A Day in the Internet

In the past, I have written articles stressing the importance of making data meaningful for our audiences. Drawing inspiration from such sources as Carl Sagan and the Long Island Initiative, I have tried to show examples of how statistics need to be put into context. As Chip and Dan Heath emphasize in Made to Stick:

Statistics are rarely meaningful in and of themselves.  Statistics will, and should, almost always be used to illustrate a relationship.  It’s more important for people to remember the relationship than the number.

Thus, I was delighted to receive an email a few weeks ago from Jen Rhee of MBAonline, offering me the opportunity to use her great info-graphic on the Internet. In the info-graphic, Jen creatively displays how much time is spent on the Internet every single day using statistics and simple graphics. [Update: As of January 2020, the infographic is no longer online. However, the statistics below are still dramatic.]

From a presentation perspective, I particularly like those statistics that Jen puts into context so that we can process a large number more easily. For example:

  • 294 billion emails are sent each day. It would take the United States Postal Service two years to process that many pieces of mail!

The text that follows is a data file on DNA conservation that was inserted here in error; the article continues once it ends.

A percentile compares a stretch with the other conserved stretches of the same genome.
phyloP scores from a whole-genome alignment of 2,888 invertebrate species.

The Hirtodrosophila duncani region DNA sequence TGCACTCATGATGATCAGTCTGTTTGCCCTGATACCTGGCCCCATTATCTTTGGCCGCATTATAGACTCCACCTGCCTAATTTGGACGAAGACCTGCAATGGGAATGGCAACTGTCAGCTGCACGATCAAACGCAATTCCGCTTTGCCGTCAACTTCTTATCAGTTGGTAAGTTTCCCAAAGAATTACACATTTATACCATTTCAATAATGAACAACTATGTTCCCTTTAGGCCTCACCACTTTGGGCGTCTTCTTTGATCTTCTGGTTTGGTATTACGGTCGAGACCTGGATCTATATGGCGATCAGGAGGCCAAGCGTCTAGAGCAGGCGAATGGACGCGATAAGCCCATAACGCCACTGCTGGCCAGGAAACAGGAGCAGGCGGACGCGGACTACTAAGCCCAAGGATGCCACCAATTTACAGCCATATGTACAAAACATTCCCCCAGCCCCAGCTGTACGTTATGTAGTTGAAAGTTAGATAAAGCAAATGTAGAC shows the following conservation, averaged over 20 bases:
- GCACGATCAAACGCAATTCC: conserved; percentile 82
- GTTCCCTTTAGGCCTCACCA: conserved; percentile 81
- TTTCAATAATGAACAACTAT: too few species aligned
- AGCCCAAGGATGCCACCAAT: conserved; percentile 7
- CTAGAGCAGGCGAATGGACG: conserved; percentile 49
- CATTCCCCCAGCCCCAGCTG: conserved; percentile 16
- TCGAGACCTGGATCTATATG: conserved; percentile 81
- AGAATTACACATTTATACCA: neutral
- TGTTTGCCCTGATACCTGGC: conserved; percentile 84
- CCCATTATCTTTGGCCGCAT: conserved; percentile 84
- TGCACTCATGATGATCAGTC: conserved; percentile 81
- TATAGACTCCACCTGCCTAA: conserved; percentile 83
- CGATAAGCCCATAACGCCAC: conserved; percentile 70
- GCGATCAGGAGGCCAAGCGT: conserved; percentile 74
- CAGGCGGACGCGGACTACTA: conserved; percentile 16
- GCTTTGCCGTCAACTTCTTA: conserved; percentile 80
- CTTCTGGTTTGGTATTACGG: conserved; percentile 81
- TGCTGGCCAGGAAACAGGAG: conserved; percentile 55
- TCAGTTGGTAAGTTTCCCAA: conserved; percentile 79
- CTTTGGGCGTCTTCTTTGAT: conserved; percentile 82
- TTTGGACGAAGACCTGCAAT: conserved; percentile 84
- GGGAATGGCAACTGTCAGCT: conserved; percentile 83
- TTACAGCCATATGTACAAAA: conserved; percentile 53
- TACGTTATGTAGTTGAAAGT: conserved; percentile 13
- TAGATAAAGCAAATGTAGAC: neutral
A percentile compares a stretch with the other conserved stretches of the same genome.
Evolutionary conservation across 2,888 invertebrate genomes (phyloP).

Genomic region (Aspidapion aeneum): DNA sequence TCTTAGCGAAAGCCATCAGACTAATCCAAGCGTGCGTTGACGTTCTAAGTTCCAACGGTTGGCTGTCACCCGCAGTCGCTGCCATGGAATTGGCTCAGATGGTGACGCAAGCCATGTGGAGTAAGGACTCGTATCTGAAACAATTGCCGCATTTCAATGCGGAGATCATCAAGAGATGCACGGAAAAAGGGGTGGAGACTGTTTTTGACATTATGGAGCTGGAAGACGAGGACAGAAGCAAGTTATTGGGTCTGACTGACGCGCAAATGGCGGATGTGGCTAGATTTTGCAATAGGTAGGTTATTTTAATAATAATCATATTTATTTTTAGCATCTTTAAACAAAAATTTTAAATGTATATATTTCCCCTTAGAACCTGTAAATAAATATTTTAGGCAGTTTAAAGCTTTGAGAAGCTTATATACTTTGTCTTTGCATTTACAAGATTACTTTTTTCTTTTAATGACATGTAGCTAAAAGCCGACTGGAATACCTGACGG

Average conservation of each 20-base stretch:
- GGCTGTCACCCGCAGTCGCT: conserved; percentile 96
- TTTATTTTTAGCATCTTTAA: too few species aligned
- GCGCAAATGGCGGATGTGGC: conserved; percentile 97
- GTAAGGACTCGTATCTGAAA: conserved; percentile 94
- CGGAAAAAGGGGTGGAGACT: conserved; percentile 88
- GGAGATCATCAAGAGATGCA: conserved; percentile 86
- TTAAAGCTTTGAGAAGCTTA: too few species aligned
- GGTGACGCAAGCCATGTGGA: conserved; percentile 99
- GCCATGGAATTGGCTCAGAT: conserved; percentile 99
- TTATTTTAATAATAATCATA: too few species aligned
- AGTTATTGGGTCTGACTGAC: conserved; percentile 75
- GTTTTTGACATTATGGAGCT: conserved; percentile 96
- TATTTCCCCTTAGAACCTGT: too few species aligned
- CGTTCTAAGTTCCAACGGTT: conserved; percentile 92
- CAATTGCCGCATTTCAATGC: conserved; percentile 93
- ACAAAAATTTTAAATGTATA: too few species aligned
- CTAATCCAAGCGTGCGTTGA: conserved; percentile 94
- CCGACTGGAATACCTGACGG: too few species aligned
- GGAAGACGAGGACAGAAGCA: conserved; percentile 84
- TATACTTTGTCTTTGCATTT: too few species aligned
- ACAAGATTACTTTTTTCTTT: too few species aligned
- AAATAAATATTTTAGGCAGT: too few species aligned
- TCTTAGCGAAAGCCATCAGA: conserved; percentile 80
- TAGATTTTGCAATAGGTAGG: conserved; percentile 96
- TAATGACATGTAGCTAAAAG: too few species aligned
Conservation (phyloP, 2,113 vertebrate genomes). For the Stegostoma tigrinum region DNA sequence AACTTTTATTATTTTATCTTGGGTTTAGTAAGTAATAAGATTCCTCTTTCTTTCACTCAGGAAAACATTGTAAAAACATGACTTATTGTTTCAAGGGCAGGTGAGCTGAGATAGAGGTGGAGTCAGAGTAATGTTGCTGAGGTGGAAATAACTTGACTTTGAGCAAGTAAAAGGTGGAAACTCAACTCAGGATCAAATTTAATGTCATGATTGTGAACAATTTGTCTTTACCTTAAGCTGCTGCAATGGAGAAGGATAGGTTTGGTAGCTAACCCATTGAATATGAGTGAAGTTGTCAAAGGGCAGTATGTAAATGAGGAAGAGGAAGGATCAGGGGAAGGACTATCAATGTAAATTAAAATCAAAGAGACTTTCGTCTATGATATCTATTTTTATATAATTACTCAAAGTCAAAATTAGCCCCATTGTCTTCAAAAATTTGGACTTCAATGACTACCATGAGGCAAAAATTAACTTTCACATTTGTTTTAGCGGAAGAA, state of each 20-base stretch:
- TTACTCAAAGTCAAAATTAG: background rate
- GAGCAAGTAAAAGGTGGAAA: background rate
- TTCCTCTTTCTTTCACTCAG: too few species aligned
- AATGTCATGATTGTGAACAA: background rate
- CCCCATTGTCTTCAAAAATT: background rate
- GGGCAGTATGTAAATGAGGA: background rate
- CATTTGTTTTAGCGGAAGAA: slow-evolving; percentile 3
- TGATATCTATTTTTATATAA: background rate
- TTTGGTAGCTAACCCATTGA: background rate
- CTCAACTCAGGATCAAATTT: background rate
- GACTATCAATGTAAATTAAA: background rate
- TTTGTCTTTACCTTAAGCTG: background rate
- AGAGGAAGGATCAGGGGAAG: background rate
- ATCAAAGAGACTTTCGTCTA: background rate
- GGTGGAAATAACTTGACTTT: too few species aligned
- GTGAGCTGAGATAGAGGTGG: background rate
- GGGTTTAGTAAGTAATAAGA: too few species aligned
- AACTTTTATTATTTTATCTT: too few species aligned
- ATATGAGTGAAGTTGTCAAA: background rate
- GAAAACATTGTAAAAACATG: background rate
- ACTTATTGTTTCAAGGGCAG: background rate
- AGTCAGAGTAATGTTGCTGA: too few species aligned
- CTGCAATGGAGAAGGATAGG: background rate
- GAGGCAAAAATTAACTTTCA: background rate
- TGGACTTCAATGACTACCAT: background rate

• Two million blog posts are written each day (including this one). That’s enough material to fill Time Magazine for 770 years!
  • 864,000 hours of video are uploaded to YouTube each day. That’s equivalent to 98 years on non-stop cat videos! (Disclaimer: We have a wonderful tabby who has been with us for 13 years. In all that time, I have not uploaded a single cat video.)

These statistics and images would be very effective in a presentation about the Internet and how much time we spend on it. Of course, you would have to divide the images over several slides or use software like Prezi to zoom in on one statistic at a time.


About John Zimmer

International speaker, presentation skills expert, lawyer, improv performer
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1 Response to A Day in the Internet

  1. Pingback: Statistic time | Autoserviciosm

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